Germany also suffered as a result of a drought in 2018. The River Rhine dropped to just two feet in places making it impossible to ship raw materials; this in turn meant that manufacturers had no choice but to put production on hold. Additionally, the economy is reaching full capacity as wage growth is above trend and employment growth has started to slow.

As Germany narrowly avoided a technical recession, Italy dropped into one. Political uncertainty seems to have taken a toll on confidence and activity especially relating to the budget and a very public battle with Brussels. This is something to watch as a new budget battle looms towards the end of 2019.

Spain continues to grow strongly but there is an election this year. Although the Socialist party is likely to be the largest, the Citizens’ and Vox parties could pave the way for a ‘right of centre coalition’. This political uncertainty could be negative for Spain. It is also worth seeing how the European elections play out.

The Netherlands is another positive for Europe, whereas Belgium is a negative. Macron continues to struggle to get any reform through in France, with protests continuing. So, it is a mixed bag within Europe but there are bright spots, and many expect a rebound in the second half of 2019.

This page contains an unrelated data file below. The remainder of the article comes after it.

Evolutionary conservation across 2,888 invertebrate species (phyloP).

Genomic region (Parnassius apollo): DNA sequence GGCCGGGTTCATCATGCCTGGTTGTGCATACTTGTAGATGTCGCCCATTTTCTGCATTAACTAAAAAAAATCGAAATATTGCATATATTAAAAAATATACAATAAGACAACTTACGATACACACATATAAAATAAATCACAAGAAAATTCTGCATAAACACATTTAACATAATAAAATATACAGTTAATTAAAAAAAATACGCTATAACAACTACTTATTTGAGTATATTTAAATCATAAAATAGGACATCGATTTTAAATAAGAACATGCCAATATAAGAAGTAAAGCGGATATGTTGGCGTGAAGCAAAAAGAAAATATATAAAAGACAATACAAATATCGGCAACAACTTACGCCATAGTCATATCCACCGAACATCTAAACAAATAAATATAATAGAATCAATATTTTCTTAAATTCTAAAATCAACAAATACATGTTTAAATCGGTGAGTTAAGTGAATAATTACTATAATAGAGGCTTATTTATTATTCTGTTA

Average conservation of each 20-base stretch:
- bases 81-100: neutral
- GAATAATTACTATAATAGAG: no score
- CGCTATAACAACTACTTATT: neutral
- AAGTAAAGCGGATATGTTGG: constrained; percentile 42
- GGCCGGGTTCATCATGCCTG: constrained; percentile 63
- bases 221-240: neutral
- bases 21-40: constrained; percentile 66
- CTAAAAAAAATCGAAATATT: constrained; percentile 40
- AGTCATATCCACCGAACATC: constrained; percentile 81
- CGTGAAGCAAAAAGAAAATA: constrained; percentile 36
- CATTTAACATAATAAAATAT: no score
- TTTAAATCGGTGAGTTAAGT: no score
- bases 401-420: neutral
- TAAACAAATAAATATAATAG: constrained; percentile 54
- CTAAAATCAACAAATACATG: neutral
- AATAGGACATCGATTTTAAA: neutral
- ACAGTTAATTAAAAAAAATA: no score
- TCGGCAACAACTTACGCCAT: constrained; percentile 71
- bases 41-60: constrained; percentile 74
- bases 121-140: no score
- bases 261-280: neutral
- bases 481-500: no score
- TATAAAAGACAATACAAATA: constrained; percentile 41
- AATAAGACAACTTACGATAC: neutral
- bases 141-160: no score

Briefly touching on Japan, this was hit by a series of natural disasters in 2018. Although there is an expectation of a decline in overall demand as the consumption tax comes into play, there will be measures to offset this. This will include free childhood education and infrastructure spending.

Finally, turning to the US. The Fed have moved to a dovish position; concerns over weak economic data and declining corporate earnings meant that rate rises have been put on hold. There is much talk of a recession but many feel this is overstated. There is common agreement that there will be increased volatility and lower returns. Goldman Sachs stated that risk assets will deliver “low but positive returns”. Fidelity believes there is too much pessimism priced into the markets.

We will cover trade talks under emerging markets but for US companies, it is important that a resolution is found. Many US companies have their supply chains in Asia and tariffs impact margins and are disruptive. A quick resolve will help profit margins and enables them to focus on investment. At a time when Trump will start to move to full election mode, a positive result is becoming more important.

The US consumer has benefited from lower oil prices (although these have started to rise) as these are seen as a free tax cut and they are seeing wages growing at 2% p.a. (the highest for three years). Generally, things are positive in the US but over the next five years the market returns vs other regions are likely to disappoint as it trades at a premium compared to the likes of Europe, UK and Japan.